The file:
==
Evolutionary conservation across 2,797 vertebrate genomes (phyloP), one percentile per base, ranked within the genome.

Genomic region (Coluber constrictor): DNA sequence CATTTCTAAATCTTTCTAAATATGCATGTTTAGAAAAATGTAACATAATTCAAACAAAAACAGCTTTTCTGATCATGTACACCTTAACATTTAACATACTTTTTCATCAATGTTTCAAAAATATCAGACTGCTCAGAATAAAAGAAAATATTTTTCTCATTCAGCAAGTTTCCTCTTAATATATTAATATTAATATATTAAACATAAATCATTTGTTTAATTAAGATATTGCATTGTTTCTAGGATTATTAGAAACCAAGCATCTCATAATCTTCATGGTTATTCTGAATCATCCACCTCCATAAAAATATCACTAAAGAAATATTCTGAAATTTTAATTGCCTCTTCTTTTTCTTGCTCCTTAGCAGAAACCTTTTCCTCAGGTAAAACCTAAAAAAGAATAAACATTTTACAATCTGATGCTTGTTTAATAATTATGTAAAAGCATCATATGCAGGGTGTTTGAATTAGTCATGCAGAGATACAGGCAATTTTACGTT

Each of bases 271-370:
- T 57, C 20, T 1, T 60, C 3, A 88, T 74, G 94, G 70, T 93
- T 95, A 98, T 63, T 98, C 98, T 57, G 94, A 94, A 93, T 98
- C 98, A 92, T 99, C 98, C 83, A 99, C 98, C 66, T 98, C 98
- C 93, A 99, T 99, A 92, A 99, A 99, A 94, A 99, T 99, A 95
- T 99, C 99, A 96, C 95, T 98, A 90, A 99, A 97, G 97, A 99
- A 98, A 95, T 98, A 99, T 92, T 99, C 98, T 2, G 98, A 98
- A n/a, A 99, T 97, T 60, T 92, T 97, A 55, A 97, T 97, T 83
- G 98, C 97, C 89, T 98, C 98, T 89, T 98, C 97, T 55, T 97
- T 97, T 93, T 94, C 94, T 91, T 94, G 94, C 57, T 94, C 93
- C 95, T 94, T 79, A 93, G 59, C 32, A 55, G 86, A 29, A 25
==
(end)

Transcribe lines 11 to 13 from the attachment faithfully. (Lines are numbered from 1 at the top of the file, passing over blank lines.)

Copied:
- G 98, C 97, C 89, T 98, C 98, T 89, T 98, C 97, T 55, T 97
- T 97, T 93, T 94, C 94, T 91, T 94, G 94, C 57, T 94, C 93
- C 95, T 94, T 79, A 93, G 59, C 32, A 55, G 86, A 29, A 25